Though he says that he can see himself owning a brewpub someday, he's content going to his day job, where he helps keep Mesa Community College accredited, working with ASH, and brewing in his garage or on his back patio when the weather permits.
Mitchell says those looking to start out might find it easier to go with stove-top extract brewing because beginners won't have to worry about buying too much specialized equipment or clean up all the leftover grain at the end.
However, if you want more control over the finished product, he says, and the ability to experiment a little more, the all-grain brewing method is the way to go.
Regardless of which route you take, Mitchell says, cleaning and sanitizing all the equipment that you use is essential, so you don't end up with an infected beer. Once everything is properly sanitized, you're ready to begin making Mitchell's 9.5 percent ABV Duvel-like Belgian strong ale, which he named Gaggle.
Though he jokingly describes the process of brewing in three steps -- doing stuff, waiting around, and cleaning, there's a little more to it than that.
How to Brew Beer
Mill your grain: Dennis Mitchell's Belgian Golden Strong ale calls for 11.5 pounds of German pilsner malt.
Mashing (converting starches in grain to sugars): Heat five gallons of purified water to 165 degree Fahrenheit. Add heated water to mash tun (insulated container) with one teaspoon of gypsum and calcium chloride. Gently add and stir in grain. Let the mash sit for one hour at about 149 degrees Fahrenheit.
Lautering: Slowly drain one gallon of mash liquid (or wort) into a container so the grain particles settle at the bottom of your mash tun and the wort clears. Gently pour the wort back into the mash tun using a diffuser so as not to disturb the grain at the bottom. Drain liquid into a large (at least 10-gallon) metal pot.
Sparging (rinsing remaining sugars from the grain): Add six gallons of hot water (about 170 degrees) to the remaining grain and stir thoroughly. Let the grain and water sit for an additional 10 minutes and repeat the lautering process. Drain liquid into the same metal pot. You should have about nine gallons of wort at this point.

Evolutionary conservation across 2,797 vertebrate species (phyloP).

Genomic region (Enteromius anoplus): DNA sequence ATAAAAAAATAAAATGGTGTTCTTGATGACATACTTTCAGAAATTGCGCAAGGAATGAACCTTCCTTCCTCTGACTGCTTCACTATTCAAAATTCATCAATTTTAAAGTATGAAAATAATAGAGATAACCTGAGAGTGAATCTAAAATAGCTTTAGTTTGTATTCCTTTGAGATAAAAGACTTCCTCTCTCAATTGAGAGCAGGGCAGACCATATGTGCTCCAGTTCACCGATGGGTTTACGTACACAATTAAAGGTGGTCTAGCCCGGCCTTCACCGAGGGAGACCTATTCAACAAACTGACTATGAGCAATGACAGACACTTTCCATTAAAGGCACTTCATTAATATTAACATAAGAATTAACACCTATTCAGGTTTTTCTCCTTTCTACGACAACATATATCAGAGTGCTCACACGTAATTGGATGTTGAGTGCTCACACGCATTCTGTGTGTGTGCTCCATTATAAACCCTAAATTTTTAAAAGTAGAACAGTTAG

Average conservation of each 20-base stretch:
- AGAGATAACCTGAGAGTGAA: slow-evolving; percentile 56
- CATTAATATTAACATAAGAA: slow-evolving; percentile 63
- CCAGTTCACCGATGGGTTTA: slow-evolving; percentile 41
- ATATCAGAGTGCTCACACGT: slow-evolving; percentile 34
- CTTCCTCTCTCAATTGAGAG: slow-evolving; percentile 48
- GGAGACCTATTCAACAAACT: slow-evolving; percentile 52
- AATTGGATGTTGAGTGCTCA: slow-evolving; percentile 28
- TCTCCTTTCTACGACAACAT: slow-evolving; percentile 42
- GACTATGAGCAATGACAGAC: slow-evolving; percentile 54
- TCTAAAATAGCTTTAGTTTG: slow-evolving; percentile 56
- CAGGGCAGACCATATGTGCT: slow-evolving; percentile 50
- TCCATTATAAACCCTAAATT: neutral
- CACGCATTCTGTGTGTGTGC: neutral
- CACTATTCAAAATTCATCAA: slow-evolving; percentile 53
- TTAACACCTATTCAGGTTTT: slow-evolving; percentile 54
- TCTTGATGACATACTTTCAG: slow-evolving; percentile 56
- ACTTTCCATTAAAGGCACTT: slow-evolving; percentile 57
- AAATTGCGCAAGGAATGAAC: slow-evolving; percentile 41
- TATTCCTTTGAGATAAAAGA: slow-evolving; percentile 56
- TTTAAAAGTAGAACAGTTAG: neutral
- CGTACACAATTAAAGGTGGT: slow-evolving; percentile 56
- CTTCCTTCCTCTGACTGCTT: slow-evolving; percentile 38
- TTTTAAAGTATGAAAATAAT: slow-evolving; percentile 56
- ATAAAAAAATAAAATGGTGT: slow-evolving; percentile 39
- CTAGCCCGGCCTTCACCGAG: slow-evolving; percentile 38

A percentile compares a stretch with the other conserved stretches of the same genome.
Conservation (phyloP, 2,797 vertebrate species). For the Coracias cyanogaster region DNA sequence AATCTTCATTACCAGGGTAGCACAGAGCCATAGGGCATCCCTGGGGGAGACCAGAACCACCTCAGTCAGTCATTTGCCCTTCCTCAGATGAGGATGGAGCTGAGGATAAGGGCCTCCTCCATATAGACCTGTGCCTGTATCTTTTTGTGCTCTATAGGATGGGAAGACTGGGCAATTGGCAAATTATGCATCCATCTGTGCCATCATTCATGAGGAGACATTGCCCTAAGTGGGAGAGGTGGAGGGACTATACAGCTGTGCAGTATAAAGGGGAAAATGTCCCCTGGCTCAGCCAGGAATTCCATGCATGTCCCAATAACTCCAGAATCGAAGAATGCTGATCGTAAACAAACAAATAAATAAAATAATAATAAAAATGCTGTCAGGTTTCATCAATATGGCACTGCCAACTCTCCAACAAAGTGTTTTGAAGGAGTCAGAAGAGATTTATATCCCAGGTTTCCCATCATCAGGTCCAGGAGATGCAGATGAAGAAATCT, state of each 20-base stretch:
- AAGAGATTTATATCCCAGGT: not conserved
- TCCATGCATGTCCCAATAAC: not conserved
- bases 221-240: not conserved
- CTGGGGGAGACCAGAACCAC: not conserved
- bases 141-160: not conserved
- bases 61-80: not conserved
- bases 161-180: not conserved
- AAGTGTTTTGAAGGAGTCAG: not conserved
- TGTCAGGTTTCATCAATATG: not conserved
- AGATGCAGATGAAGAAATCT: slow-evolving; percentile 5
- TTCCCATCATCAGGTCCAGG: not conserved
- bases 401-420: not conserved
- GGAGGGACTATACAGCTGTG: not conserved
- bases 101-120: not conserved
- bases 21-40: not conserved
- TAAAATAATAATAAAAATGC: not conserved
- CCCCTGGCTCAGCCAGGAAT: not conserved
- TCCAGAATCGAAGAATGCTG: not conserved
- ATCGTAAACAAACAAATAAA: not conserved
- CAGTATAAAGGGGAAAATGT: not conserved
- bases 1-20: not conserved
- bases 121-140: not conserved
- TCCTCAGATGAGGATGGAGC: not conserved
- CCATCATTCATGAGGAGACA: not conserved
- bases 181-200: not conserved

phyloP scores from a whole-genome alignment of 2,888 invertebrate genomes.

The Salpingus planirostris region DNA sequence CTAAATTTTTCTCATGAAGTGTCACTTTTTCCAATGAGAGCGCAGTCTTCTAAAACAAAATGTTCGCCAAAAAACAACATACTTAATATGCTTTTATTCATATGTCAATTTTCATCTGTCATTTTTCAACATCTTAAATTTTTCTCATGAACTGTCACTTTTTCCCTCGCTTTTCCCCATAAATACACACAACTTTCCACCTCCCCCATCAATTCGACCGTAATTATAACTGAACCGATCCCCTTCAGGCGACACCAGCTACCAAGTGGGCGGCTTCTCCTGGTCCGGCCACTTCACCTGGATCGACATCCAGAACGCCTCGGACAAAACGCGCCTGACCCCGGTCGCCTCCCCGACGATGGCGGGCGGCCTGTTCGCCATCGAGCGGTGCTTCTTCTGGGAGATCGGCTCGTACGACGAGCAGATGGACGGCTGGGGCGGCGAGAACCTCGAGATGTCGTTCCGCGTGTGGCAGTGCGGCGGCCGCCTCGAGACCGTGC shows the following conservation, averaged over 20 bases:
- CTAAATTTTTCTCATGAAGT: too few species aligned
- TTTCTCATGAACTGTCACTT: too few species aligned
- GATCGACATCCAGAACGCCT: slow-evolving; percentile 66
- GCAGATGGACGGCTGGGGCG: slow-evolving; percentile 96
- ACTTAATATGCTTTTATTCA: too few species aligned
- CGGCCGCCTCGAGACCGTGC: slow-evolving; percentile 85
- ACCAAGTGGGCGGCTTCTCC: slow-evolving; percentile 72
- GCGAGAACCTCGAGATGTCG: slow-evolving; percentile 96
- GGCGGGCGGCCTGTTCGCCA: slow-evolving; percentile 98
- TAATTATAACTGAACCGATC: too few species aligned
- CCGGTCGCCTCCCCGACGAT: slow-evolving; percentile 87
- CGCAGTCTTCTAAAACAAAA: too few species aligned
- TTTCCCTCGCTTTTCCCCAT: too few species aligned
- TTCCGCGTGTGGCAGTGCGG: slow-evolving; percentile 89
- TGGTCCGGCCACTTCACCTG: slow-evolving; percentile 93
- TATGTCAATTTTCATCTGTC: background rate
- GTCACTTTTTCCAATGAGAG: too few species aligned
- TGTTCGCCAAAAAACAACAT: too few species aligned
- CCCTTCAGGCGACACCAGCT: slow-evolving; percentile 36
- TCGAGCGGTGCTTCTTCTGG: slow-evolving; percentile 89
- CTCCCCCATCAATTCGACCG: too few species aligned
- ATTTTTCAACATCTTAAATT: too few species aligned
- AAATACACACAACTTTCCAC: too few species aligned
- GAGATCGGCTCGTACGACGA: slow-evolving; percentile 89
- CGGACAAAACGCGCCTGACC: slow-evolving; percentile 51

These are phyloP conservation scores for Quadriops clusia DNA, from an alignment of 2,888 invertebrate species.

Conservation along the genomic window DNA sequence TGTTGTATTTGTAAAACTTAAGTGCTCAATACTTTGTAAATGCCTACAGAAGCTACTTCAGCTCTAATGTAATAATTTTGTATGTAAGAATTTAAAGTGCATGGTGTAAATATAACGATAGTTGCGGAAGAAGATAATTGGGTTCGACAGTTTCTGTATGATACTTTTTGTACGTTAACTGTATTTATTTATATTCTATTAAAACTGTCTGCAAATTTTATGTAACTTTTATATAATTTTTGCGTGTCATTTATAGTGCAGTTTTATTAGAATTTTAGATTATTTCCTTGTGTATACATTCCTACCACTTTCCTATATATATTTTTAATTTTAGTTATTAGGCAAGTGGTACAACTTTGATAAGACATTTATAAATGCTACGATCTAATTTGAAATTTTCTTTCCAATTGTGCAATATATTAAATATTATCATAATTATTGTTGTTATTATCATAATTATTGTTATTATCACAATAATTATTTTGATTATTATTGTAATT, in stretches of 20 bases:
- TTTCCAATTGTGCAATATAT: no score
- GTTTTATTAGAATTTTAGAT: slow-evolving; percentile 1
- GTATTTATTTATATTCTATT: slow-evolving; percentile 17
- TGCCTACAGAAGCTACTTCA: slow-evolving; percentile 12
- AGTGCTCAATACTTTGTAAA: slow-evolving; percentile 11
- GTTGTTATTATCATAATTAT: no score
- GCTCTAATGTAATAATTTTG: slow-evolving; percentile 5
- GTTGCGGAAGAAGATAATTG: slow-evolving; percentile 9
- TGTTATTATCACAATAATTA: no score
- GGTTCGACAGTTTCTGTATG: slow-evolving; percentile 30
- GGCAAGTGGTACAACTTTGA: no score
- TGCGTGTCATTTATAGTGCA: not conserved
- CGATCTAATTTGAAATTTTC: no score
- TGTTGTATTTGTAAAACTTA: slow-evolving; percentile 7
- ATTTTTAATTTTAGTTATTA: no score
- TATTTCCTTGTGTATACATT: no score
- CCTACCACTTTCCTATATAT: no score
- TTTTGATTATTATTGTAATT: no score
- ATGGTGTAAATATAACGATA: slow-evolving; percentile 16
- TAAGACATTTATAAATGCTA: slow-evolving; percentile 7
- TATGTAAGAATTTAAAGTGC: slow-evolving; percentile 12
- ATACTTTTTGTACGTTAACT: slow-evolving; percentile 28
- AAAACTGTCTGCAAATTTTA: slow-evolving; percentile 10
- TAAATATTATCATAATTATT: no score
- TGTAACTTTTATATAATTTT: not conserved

Boiling: Heat the wort to 180 degrees and add the 3.5 pounds of corn sugar. Continue heating and bring wort to a boil. After boiling for 30 minutes, add 2.5 ounces of Czech Saaz pellet hops for bitterness. Do not put a lid on your pot during the boiling process.
Continue boiling for another hour. At 15 minutes left, insert immersion chiller to sanitize and add a quarter teaspoon of both yeast nutrients and Irish moss to the wort. Add the remaining one ounce of Czech Saaz hops at the end of the boil for aroma and flavor (total boil time is 90 minutes).
Chilling: Hook immersion chiller up to a cold water source and begin chilling the wort down to about 75 degrees.
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Fermenting (yeast "eat" sugars to make alcohol): Drain the wort into a sanitized container and move the fermenting container to a temperature-controlled location (many homebrewers use a freezer with a temperature-control unit). Pitch an adequate quantity of White Labs WLP570 Belgian Golden Ale yeast into the wort at 64 degrees. Allow the temperature to naturally rise as fermentation progresses. Allow about two to three weeks of fermentation time.
Packaging: Using sanitized equipment, siphon beer into a keg to force carbonate using carbon dioxide in three or four days or into bottles with additional sugar for natural carbonation over two to three weeks.
Aging: Allow the beer to age for one to two months until it's developed flavor to your taste.